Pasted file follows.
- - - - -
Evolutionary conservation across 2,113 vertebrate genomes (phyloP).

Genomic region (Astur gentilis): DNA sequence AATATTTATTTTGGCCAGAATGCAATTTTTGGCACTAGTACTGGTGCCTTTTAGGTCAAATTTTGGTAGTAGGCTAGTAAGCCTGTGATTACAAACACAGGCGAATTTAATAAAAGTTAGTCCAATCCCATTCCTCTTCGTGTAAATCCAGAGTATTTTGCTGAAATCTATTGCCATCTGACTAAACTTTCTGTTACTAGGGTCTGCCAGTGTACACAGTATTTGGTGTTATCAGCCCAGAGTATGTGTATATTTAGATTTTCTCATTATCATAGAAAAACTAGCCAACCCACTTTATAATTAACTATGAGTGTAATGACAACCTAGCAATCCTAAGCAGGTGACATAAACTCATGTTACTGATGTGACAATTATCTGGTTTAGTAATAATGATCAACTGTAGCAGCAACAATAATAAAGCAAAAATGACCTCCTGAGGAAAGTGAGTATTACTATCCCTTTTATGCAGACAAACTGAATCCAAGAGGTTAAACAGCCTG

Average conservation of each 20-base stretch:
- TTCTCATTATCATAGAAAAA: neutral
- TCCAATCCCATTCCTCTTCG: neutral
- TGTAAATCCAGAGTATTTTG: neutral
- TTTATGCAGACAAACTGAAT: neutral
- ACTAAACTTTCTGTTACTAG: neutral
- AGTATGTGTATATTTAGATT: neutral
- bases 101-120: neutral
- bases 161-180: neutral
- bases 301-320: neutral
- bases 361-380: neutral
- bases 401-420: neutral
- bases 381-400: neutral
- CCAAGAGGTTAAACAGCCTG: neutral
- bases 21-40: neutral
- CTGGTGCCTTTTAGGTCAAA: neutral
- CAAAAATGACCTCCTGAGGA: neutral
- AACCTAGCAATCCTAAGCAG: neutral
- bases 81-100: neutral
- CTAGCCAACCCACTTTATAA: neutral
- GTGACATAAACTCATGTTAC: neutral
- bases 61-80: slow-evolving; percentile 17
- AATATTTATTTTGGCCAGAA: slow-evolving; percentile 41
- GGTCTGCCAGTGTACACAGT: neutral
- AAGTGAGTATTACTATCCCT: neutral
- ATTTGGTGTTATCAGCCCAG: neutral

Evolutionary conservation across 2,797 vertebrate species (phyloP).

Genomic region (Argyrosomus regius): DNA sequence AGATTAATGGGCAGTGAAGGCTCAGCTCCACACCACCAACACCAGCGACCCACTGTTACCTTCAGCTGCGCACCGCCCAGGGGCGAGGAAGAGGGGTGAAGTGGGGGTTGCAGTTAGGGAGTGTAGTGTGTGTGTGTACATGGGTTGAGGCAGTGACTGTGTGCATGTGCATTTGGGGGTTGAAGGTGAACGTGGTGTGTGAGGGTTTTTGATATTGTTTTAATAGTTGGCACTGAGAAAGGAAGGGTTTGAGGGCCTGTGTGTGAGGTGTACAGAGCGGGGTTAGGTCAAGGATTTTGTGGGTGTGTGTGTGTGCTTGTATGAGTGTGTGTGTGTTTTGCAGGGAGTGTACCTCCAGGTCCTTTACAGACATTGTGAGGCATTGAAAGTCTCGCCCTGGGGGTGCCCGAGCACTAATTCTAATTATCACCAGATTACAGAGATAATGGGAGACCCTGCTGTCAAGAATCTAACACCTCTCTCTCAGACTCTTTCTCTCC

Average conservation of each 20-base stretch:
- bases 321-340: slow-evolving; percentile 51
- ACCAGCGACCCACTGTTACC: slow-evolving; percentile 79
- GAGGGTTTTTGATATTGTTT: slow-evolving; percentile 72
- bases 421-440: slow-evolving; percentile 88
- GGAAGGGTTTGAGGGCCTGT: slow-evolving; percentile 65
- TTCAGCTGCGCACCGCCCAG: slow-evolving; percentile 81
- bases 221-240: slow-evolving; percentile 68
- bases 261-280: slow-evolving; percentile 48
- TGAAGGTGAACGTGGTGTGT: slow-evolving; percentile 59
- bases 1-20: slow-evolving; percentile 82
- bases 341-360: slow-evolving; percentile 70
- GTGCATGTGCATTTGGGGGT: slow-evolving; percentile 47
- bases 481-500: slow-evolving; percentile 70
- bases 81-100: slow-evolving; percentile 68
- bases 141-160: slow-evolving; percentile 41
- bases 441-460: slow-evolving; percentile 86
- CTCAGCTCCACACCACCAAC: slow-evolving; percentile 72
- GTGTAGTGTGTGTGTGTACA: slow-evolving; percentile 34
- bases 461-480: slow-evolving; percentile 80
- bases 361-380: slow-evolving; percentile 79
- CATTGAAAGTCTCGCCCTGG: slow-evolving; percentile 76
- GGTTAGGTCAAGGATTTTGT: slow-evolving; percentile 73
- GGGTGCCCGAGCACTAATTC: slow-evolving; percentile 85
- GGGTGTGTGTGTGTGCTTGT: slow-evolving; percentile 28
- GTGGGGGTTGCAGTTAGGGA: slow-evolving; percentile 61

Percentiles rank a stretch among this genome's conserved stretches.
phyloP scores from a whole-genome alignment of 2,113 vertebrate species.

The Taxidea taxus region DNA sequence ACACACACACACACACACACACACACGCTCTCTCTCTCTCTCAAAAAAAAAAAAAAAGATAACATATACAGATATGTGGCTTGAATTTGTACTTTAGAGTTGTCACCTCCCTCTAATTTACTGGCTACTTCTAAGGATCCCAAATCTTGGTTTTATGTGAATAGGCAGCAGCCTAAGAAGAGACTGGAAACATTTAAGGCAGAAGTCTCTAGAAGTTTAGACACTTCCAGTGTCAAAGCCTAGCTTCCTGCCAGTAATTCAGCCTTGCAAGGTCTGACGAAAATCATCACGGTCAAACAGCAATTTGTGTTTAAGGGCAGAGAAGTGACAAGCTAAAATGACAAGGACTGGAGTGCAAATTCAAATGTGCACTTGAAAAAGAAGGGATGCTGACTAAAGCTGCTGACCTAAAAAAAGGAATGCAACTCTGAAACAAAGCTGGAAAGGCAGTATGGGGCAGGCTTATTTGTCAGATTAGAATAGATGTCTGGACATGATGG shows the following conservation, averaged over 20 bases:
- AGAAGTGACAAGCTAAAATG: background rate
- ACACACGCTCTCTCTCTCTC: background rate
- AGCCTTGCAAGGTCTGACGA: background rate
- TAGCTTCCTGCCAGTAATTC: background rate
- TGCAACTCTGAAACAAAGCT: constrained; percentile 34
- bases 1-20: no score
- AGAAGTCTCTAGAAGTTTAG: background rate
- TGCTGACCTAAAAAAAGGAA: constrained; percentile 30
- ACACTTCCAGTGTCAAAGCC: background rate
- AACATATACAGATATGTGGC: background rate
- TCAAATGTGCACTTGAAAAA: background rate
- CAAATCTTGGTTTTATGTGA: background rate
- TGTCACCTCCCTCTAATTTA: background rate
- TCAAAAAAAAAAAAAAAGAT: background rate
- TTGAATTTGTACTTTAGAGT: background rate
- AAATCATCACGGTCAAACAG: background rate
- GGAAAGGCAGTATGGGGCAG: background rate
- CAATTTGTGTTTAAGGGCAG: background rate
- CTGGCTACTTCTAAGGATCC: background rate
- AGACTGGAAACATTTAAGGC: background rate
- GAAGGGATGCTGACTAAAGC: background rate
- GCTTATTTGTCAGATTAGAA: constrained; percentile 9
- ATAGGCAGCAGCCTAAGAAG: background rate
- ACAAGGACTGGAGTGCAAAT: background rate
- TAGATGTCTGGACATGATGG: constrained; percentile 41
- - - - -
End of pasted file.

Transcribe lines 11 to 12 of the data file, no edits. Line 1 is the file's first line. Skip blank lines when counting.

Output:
- bases 161-180: neutral
- bases 301-320: neutral